A cross-sectional, perceptual estimation design was used to assess RPE during load incremented step ergometer and cycle ergometer protocols that terminated at peak exercise intensity. Subjects undertook a separate step and cycle ergometer orientation trial followed by a separate step and cycle ergometer estimation trial. The four trials were each separated by a minimum of 48 h and maximum of 72 h. The order of presentation of the step and cycle protocols was counterbalanced across subjects within gender groupings for the orientation and estimation trials. For a given subject, the same counterbalanced order was used for the orientation and estimation trials. All subjects were tested in a 3-h postprandial state and were requested not to participate in vigorous physical activity during the 24-h period preceding each trial.
Both concurrent and construct paradigms were used to establish measurement validity of the Children's OMNI-Step Scale. The concurrent validation paradigm employed a two variable scheme: (a) criterion (i.e., stimulus) variable and (b) concurrent (i.e., response) variable (20). In the present investigation, both submaximal V̇O2 and HR responses to stepping exercise served as the criterion variables. The RPE-Overall, RPE-Legs, and RPE-Chest were the concurrent variables. Evidence of concurrent validity was taken as a positive correlation between criterion and concurrent variables when examined over the full perceptual-physiological response range.
The construct paradigm was based on that used by Robertson et al. (20) to validate the cycle format of the Adult OMNI Scale. In this paradigm, RPE was the construct variable. The cycle format of the Children's OMNI Scale (Fig. 2) was the criterion metric where RPE was estimated during cycle ergometry. The step format of the Children's OMNI Scale was the conditional metric where RPE was estimated during stepping exercise. Construct validity was established by correlating RPE derived from the cycle format with RPE from the step format. A high validity coefficient was taken as evidence that the conditional metric measured the same perceptual construct as the criterion metric.
Before undertaking exercise, body mass (kg) and height (cm) were determined with a Detect-Medic Scale and attached stadiometer (Detecto Scales, Inc., Brooklyn, NY). During the orientation trials, subjects were familiarized with step and cycle ergometer exercise testing and the Children's OMNI-Step and OMNI-Cycle Perceived Exertion Scales (15). The step familiarization procedure consisted of 2-min exercise stages incremented continuously until attainment of peak intensity. The step protocol was administered on a StairMaster, FreeClimber, 4400PT (Louisville, CO). The ergometer set the intensity of each exercise stage according to the subject's body mass as entered in the test control program at the outset of the procedure. The exercise stages were incremented automatically using the program control mode. Using the manufacturer's algorithm code, the intensity levels that were used for the submaximal exercise stages were: level 2, level 3, level 4, and level 6. For the present investigation, these stages were labeled I, II, III, and IV, respectively. After completion of stage IV, the step protocol was incremented every 2 min by two intensity levels until the subject voluntarily terminated exercise owing to fatigue. Step rate was set by subject preference with the mean (± SD) value for subjects across all exercise stages being 88.5 ± 23.8 (steps·min−1). The step ergometer was modified for children by attaching a special hand grip bar that could be moved vertically on the main upright stem of the unit. This allowed the hands to be positioned at shoulder height for each subject. Full knee extension was required to complete a single right–left leg contralateral step cycle.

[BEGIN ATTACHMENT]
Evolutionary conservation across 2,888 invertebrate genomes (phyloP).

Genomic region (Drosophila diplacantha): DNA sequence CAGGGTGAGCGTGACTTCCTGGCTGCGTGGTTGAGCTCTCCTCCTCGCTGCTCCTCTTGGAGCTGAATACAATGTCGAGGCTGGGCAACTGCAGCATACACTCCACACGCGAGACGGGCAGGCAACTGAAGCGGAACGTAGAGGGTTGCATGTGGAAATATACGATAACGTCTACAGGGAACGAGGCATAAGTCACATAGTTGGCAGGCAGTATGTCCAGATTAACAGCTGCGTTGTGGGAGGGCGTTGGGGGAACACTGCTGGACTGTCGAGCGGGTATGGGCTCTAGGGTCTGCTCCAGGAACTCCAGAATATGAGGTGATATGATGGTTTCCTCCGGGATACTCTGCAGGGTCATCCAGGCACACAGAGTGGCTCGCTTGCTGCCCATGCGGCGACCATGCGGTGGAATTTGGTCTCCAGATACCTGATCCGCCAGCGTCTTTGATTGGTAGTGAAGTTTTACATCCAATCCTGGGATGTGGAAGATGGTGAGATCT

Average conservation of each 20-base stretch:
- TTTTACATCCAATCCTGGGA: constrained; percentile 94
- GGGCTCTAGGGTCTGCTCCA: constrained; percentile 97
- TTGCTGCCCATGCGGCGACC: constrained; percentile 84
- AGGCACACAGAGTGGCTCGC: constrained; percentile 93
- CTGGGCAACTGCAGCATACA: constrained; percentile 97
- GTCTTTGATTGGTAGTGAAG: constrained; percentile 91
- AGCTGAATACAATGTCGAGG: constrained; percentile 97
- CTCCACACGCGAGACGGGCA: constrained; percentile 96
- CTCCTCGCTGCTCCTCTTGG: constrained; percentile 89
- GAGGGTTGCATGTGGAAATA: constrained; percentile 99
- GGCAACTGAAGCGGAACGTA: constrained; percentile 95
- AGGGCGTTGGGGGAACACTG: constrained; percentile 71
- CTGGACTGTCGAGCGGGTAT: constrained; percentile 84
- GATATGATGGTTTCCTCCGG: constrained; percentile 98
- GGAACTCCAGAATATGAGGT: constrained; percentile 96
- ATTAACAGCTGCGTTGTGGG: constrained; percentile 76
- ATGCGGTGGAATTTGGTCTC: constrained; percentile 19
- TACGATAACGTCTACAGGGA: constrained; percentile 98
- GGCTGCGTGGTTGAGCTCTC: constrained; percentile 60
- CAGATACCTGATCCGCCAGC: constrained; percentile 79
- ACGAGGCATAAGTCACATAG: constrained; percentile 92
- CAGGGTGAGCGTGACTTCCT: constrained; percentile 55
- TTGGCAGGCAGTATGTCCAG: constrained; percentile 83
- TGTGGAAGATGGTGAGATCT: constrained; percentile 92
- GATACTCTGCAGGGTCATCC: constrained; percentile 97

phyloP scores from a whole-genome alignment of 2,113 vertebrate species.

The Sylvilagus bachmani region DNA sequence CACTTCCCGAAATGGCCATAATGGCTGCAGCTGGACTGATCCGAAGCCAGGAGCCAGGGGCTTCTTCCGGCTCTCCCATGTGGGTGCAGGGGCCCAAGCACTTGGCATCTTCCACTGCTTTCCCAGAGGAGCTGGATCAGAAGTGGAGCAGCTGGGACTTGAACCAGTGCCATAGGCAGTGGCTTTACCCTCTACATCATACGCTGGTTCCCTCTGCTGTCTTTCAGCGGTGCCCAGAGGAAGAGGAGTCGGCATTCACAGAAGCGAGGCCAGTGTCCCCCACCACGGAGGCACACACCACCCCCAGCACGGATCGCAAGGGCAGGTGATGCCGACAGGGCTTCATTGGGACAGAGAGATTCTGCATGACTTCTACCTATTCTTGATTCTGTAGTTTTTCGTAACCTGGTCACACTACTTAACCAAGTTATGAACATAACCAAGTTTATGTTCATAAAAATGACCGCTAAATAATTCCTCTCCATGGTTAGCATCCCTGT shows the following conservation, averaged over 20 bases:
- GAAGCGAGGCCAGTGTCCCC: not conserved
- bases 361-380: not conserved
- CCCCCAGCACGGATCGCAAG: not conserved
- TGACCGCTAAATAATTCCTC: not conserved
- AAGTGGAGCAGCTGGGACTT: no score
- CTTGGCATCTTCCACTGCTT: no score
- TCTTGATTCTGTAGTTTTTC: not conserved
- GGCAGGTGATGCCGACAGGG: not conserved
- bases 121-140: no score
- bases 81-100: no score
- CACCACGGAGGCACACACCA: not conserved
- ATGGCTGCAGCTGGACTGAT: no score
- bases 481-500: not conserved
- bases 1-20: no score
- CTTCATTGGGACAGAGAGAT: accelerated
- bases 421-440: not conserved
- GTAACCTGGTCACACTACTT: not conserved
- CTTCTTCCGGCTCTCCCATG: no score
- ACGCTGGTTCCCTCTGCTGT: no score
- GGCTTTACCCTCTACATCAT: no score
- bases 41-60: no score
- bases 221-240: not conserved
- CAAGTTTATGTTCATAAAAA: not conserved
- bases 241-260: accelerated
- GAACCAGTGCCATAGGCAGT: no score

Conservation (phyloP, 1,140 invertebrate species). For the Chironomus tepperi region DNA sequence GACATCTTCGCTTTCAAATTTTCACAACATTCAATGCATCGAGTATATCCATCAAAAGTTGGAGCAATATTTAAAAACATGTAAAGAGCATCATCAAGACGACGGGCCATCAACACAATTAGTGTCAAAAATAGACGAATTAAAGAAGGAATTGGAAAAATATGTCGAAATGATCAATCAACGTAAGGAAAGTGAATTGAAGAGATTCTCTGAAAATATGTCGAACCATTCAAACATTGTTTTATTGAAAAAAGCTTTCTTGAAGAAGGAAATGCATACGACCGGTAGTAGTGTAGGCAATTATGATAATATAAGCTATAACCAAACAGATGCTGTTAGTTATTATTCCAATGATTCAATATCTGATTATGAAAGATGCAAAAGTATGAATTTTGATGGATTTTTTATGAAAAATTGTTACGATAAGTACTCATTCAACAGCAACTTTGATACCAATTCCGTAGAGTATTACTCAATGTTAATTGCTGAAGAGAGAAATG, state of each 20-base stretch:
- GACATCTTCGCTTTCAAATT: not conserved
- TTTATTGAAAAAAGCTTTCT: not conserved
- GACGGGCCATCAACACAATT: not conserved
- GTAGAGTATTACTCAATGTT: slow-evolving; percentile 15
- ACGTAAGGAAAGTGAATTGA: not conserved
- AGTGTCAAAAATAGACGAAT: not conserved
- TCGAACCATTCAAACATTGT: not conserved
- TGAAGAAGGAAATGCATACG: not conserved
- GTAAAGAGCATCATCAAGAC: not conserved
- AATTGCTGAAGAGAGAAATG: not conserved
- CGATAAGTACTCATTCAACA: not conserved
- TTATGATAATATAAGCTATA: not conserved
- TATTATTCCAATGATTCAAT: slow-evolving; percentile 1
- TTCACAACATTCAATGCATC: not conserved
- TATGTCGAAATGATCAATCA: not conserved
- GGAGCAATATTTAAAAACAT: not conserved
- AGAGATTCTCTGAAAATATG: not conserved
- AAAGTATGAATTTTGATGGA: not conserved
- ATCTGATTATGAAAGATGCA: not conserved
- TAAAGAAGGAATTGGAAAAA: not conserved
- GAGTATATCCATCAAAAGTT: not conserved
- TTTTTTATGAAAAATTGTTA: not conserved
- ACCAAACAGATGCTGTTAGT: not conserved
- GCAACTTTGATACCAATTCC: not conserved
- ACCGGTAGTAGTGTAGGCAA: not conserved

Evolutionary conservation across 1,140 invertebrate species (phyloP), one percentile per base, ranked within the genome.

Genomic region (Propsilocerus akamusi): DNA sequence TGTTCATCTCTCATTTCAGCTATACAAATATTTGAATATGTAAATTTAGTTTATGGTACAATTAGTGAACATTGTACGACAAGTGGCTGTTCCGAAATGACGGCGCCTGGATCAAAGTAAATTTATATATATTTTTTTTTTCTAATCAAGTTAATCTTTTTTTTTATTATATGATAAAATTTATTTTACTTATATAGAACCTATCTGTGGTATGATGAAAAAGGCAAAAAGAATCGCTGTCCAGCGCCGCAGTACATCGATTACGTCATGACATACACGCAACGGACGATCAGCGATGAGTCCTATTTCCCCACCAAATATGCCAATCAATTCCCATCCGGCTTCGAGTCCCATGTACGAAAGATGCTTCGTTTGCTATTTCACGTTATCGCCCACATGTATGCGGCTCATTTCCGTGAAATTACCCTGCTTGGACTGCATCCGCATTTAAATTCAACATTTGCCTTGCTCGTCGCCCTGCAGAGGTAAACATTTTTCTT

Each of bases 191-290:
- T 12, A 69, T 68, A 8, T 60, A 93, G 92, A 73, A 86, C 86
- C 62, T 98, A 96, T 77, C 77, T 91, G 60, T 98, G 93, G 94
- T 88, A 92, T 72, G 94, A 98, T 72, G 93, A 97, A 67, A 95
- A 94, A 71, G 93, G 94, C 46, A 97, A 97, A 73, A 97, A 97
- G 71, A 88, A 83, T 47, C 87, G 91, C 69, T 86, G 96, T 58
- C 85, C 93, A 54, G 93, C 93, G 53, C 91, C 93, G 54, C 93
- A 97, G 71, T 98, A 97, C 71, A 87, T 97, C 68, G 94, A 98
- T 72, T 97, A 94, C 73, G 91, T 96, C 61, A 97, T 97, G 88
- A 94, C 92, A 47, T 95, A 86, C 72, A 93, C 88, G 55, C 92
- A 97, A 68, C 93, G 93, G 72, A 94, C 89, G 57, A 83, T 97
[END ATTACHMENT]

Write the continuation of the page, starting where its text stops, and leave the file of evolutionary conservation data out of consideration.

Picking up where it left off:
The cycle familiarization procedures consisted of 2-min load-incremented power output (PO) stages presented continuously. Submaximal power outputs were 25, 50, 75, and 100 W. At the completion of the 100-W stage, PO was incremented by 25 W every 2 min until: (a) the subject voluntarily terminated exercise owing to fatigue or (b) the investigator determined the subject could not maintain the designated pedal rate for 10 consecutive seconds. The orientation trial was performed on a Monark (Model 864) cycle ergometer equipped with a plate-loading system to apply brake force. A pedal rate of 50 rpm signaled by an electronic metronome was used for all PO stages. The PO was set by an investigator at the beginning of each stage with the absolute value not known by the subject.
A respiratory valve/mouthpiece and HR monitor were positioned on the subject during both the step and cycle orientation trials. Subjects were instructed regarding use of the OMNI-Step and OMNI-Cycle Scales immediately before the respective step and cycle orientation trials. Subjects practiced estimating their RPE-Overall, RPE-Legs, and RPE-Chest during each exercise stage using the appropriate mode-specific format of the OMNI Scale.
The step and cycle perceptual estimation trials employed the same submaximal and peak test protocols as administered during the orientation trials. The peak oxygen consumption (V̇O2peak) for each exercise mode was determined from the estimation protocols. Peak oxygen consumption was accepted as the highest value recorded provided that at test termination HR was between 190 and 200 beats·min−1 and respiratory exchange ratio was ≥1.05.